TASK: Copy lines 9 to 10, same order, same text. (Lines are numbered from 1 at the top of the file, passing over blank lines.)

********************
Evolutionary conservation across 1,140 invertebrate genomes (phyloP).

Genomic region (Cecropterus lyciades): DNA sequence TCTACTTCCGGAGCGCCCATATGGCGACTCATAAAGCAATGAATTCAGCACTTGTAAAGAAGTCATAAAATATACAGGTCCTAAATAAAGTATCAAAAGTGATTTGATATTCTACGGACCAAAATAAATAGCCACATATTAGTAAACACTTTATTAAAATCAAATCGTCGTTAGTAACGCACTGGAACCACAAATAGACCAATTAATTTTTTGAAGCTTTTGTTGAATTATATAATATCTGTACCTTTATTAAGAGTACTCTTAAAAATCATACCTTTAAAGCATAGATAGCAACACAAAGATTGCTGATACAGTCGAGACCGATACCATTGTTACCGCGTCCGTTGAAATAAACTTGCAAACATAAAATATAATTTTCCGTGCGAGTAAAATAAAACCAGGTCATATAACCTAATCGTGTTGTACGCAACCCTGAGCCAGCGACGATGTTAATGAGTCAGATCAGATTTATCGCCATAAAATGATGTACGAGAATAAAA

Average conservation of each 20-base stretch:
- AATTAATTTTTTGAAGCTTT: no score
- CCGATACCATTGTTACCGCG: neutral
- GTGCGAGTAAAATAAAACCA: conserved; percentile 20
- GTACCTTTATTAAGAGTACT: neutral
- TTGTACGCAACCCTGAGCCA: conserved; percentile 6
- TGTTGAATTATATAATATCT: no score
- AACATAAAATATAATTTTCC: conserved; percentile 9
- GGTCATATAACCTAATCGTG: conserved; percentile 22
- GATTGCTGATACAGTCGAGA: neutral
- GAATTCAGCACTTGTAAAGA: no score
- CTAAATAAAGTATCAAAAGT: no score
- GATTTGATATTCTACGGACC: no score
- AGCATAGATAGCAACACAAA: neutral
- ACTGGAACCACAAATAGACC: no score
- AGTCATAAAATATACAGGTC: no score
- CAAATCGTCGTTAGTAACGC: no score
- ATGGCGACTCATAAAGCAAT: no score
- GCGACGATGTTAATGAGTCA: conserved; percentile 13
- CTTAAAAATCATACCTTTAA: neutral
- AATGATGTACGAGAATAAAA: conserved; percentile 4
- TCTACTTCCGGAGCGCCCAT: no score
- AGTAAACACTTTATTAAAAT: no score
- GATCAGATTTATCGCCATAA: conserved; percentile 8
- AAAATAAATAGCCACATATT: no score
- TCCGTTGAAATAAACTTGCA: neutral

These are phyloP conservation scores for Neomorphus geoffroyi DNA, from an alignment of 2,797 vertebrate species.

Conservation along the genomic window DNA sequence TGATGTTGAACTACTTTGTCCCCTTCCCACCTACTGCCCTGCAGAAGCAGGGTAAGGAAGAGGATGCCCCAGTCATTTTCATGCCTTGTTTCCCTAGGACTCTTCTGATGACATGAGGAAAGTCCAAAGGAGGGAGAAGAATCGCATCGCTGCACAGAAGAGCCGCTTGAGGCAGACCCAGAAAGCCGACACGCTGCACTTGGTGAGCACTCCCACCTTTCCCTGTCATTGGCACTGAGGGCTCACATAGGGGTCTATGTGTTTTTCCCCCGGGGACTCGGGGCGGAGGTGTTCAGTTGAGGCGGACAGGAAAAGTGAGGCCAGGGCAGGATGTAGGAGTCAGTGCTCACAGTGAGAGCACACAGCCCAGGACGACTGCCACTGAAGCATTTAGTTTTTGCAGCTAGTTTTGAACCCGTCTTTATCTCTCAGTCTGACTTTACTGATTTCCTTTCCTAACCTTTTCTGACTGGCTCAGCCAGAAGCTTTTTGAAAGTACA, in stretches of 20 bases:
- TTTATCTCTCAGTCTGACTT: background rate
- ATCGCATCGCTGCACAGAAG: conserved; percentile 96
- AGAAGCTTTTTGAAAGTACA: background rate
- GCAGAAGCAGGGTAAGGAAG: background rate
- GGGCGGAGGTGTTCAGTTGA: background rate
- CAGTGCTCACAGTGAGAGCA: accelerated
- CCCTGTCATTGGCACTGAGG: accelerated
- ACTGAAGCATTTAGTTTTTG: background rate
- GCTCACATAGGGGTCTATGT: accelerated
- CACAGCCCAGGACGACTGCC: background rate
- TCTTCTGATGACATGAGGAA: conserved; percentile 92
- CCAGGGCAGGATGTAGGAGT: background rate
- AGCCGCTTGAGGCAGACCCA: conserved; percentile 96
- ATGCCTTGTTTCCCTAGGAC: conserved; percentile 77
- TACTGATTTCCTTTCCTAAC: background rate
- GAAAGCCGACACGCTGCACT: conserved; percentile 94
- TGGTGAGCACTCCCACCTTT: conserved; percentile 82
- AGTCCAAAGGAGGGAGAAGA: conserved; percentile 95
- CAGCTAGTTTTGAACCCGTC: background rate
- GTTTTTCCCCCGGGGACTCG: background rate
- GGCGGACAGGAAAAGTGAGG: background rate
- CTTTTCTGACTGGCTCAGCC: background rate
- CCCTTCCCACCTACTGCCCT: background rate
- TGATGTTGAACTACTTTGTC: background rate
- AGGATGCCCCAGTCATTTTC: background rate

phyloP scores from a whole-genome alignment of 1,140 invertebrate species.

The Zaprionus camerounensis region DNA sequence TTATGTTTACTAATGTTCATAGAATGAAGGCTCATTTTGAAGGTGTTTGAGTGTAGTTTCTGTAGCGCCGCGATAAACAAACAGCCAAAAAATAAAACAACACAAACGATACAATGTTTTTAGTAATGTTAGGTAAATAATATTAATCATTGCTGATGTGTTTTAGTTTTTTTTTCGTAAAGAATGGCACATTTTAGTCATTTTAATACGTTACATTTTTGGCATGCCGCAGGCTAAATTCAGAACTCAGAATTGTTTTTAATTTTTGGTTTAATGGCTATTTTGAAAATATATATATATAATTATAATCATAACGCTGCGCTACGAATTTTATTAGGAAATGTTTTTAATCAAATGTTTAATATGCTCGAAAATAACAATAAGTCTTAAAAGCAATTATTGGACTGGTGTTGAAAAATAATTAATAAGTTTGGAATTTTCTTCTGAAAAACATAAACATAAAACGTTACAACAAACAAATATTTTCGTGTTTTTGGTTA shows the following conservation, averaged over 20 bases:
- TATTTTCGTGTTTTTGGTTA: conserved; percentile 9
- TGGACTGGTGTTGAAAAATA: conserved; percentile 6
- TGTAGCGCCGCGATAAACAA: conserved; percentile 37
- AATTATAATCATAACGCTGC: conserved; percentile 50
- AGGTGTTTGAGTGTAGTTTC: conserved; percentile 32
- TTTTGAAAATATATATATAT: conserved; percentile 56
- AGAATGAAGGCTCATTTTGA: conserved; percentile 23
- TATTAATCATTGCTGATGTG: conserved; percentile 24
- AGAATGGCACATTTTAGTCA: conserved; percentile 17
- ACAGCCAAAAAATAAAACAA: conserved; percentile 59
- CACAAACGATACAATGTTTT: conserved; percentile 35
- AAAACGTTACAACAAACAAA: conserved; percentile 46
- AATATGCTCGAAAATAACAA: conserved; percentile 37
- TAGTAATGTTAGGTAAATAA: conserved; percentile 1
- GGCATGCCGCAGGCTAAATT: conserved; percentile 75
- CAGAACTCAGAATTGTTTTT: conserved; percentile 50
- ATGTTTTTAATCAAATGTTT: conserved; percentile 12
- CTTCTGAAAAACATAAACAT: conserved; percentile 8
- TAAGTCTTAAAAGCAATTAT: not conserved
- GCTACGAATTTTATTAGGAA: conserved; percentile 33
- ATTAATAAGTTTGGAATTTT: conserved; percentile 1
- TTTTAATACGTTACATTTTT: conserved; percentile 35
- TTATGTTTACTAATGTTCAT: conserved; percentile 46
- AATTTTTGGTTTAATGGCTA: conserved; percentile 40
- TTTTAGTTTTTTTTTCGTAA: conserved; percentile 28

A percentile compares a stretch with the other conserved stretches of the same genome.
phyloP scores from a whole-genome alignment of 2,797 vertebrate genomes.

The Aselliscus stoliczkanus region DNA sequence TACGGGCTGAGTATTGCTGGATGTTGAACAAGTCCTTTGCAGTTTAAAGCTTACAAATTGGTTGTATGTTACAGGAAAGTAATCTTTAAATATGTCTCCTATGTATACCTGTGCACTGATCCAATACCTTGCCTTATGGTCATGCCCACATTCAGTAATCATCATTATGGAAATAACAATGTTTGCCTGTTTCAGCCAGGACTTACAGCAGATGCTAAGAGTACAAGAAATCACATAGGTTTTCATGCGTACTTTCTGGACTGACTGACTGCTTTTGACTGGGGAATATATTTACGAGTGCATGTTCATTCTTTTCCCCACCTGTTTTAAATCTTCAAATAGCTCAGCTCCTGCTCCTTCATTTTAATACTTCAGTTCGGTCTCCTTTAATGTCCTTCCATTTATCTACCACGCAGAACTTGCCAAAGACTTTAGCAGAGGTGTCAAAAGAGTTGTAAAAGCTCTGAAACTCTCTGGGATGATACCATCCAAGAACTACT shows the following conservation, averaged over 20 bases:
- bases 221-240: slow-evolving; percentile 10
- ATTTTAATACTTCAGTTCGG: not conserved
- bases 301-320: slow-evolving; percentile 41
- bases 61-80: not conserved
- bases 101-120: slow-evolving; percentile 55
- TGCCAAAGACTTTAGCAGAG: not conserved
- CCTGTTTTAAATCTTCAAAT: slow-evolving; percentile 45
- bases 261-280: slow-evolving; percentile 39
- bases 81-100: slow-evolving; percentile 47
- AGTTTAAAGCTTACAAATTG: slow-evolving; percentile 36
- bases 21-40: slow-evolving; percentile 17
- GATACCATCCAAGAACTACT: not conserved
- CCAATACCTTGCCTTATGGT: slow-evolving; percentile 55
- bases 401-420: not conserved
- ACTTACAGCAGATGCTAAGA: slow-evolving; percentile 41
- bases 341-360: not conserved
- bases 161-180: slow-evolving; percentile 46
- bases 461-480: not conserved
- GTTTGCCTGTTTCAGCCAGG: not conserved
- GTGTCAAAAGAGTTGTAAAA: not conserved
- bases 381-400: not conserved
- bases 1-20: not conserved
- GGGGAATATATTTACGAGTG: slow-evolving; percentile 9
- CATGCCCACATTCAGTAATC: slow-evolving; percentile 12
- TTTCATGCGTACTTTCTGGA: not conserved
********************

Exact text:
- TGTTGAATTATATAATATCT: no score
- AACATAAAATATAATTTTCC: conserved; percentile 9